My third post, #11, concerned E.M. Jellinek’s hasty departure from Budapest in 1920.  I’d received an email from an American scholar posted in Budapest in 2009.  Michael Laurence Miller asked if I was aware that one Morton Jellinek was the subject of one chapter in an Hungarian book about con men and vagabonds.  I wasn’t.  In our subsequent correspondence Miller kindly translated this chapter’s essential elements for me.  It told the story of an extralegal currency trading caper Jellinek had pulled off soon after the end of World War I.  I sketched the first half of Miller’s translation in December, 2009 and then published the second half at Points (#11) in August, 2011.  So far as I’m aware, these two reports represented the first time “Morton Jellinek,” the Hungarian rogue, had become firmly linked with “E.M. Jellinek,” the celebrated U.S. alcohol studies scientist. [1]  (Scholars in both Hungary and the U.S. would soon explore Jellinek’s Hungarian period more fully—see esp. Ward [2014].)


The fourth and last post, #17, examined the tensions between the post-Repeal disease-concept campaign’s ostensible manifest and latent functions (à la sociologist Robert King Merton).  This was a heady post, I admit.  What began as an attempt to make use of Merton’s well known functionalist distinction ultimately resulted in a consideration of some of the fuzziness and incompleteness lodged in the manifest and latent function concepts. [2]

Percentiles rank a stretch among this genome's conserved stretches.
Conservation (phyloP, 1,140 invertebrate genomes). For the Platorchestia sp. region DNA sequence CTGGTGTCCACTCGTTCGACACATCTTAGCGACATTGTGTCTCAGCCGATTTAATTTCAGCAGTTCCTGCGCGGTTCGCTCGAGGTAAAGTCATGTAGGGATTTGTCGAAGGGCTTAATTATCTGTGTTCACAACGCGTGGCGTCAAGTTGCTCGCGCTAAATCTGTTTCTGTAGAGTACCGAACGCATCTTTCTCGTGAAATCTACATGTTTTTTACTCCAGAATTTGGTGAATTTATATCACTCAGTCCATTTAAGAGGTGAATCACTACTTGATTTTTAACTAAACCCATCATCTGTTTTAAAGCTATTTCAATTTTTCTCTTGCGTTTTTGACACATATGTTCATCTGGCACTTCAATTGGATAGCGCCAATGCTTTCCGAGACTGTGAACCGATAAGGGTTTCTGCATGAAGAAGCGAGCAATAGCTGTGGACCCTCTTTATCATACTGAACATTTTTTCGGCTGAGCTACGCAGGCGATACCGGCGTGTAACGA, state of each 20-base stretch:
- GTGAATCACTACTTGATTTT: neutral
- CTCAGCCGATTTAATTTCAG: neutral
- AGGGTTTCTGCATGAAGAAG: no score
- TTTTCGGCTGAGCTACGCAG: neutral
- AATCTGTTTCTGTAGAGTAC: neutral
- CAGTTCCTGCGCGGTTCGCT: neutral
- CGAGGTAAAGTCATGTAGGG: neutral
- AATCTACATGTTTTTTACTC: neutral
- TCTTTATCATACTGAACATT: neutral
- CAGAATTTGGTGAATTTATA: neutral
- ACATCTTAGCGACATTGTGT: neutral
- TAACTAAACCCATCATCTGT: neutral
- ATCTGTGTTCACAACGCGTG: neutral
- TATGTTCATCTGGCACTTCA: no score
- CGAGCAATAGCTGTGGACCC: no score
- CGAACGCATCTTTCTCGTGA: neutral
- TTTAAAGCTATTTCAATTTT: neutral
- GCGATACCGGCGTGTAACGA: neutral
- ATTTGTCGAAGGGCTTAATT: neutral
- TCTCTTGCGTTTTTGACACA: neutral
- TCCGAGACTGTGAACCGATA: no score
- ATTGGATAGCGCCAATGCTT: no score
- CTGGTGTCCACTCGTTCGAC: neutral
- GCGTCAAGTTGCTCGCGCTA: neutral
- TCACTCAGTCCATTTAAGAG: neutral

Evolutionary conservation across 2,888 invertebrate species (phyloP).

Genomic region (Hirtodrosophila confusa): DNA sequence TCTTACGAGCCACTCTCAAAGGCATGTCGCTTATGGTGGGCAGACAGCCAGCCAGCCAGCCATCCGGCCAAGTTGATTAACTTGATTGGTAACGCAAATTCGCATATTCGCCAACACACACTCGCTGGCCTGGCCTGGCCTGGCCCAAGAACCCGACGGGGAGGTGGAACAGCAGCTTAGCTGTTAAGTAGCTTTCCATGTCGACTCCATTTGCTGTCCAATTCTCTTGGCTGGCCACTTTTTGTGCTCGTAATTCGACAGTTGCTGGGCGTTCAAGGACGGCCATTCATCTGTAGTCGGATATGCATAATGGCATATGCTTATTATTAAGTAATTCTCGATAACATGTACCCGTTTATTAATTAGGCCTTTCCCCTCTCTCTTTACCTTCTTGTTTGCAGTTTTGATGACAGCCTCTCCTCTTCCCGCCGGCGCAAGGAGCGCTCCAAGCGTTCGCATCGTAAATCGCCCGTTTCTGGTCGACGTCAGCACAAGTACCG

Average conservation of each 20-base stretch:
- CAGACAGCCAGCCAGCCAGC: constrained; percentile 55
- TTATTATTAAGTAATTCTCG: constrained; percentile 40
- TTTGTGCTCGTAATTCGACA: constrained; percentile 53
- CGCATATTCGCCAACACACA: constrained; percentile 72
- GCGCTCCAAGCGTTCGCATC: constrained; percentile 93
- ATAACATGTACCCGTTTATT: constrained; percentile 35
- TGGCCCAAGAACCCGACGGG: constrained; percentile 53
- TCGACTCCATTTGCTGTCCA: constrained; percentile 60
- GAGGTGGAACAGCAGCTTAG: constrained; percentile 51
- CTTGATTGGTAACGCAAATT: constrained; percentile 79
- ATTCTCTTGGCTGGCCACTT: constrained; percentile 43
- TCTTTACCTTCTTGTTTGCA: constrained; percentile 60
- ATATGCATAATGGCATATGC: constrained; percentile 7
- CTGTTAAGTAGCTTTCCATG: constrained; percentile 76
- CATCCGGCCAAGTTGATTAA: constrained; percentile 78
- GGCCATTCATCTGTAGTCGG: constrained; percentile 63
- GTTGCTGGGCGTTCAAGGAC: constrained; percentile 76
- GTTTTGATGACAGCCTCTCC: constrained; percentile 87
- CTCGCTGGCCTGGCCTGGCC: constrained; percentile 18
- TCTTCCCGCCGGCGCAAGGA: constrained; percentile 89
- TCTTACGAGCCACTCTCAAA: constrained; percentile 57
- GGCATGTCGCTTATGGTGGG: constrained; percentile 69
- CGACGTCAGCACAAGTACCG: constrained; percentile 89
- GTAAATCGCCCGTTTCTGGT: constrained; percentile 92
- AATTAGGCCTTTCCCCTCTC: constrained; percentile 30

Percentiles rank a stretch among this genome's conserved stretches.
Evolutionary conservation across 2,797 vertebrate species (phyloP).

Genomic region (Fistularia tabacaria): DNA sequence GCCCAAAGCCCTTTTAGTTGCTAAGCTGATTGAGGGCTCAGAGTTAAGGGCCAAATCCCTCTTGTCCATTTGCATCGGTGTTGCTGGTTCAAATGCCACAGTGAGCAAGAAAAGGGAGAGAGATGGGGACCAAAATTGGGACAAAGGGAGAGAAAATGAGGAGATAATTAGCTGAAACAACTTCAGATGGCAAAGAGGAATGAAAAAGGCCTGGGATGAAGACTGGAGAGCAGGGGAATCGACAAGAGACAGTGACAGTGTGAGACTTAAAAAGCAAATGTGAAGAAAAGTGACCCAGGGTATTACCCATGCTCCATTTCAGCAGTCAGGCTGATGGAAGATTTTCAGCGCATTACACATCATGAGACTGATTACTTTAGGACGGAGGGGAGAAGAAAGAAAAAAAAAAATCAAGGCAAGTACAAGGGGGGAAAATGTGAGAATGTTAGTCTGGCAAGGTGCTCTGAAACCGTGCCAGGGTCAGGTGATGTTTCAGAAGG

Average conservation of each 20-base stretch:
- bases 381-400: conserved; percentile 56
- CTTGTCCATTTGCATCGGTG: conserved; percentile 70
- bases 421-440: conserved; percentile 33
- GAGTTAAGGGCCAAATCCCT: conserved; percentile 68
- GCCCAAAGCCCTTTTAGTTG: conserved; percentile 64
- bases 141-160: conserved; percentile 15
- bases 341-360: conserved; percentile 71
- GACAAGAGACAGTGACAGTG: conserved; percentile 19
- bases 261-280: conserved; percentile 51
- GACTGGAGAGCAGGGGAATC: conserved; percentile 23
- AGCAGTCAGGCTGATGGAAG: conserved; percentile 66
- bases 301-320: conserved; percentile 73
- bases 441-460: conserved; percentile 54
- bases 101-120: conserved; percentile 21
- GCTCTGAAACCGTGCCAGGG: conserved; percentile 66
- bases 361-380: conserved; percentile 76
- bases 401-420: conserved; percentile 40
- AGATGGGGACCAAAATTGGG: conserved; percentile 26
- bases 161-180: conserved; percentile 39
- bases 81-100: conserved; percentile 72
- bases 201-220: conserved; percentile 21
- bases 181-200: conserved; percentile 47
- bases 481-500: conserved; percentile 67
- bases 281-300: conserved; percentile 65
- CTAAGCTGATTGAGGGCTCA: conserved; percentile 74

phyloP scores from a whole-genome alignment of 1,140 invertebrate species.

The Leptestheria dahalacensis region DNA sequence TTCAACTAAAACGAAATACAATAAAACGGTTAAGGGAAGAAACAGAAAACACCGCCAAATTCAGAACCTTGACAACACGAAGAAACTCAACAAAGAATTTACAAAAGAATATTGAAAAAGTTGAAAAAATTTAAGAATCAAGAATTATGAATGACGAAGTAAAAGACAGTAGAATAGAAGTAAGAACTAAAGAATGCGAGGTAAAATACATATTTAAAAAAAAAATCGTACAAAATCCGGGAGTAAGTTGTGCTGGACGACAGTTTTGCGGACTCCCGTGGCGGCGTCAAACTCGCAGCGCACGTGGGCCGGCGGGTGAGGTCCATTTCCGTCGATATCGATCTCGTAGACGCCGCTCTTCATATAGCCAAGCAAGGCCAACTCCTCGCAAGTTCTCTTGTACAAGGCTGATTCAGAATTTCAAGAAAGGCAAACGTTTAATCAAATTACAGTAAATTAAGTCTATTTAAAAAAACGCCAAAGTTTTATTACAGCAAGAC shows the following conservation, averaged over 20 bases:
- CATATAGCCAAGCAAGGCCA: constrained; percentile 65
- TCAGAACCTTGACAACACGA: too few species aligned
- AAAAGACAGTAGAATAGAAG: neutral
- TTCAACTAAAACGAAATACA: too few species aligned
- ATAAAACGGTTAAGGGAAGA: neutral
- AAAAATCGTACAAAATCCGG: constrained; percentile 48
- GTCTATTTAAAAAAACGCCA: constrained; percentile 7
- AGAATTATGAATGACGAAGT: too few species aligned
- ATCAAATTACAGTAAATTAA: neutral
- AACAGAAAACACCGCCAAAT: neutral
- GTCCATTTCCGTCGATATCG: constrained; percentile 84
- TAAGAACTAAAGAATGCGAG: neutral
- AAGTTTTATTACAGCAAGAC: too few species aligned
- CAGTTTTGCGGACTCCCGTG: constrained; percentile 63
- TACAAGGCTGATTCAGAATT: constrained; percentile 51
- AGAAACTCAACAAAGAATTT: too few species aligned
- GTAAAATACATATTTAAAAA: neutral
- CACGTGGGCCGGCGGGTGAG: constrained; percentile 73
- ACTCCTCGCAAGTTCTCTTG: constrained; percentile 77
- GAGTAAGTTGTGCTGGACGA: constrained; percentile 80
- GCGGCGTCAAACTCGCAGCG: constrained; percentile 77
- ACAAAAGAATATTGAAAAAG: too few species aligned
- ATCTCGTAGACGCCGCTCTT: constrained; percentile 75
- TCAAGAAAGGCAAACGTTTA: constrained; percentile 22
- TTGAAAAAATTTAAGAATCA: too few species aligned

More than a dozen years have passed since the appearance of my first Points post.  I guess I’d have to say that I’ve been haunted a little over this period by the notion that, by now, I should have organized some of these posts into, say, one or two short monographs--thus integrating their messages into broader treatments and giving them more permanence.  But interests change.  In recent years I’ve spent more of my time on local history here in North Idaho, where I’ve lived since leaving Berkeley in 1997.  Still, I look back on the experience of preparing these posts with satisfaction and with more than a little gratitude for the Points blog, which generously provided them with a ready outlet and an enduring home.


References:


Campbell, Colin, “A Dubious Distinction? An Inquiry into the Value and Use of Merton's Concepts of Manifest and Latent Function,” American Sociological Review 47(1):29-44, 1982.

Helm, Paul, “Manifest and Latent Functions,” The Philosophical Quarterly 21(82):51-60, 1971.


Kurtz, Ernest, “Alcoholics Anonymous and the Disease Concept of Alcoholism,” Alcoholism Treatment Quarterly 20(3&4):5-39, 2002.


Page, Penny Booth, “E.M. Jellinek and the evolution of alcohol studies: a critical essay,” Addiction 92(12):1619-1637, 1997.

 

THE 30 POSTS

7.     Glimpses of Blythewood, posted 6/21/11

12.  Thoreau's Lament on Cider's Fall, posted 8/16/11

28.  On E.M. Jellinek's Trail, posted 4/25/13


[1] Page (1997), however, had earlier made a fleeting and indirect reference to this same connection.  She wrote:  “Jellinek's early career is also somewhat cloudy. His daughter says that his first job was in a government school for nervous children in Hungary, which he lost after a Communist rebellion. According to her notes, Jellinek next became involved in currency transactions and then suddenly and inexplicably left the country” (p. 1620).

[2] For examples of more thorough critical evaluations of Merton’s manifest/latent dichotomy, see, e.g., Helm (1971) and Campbell (1982).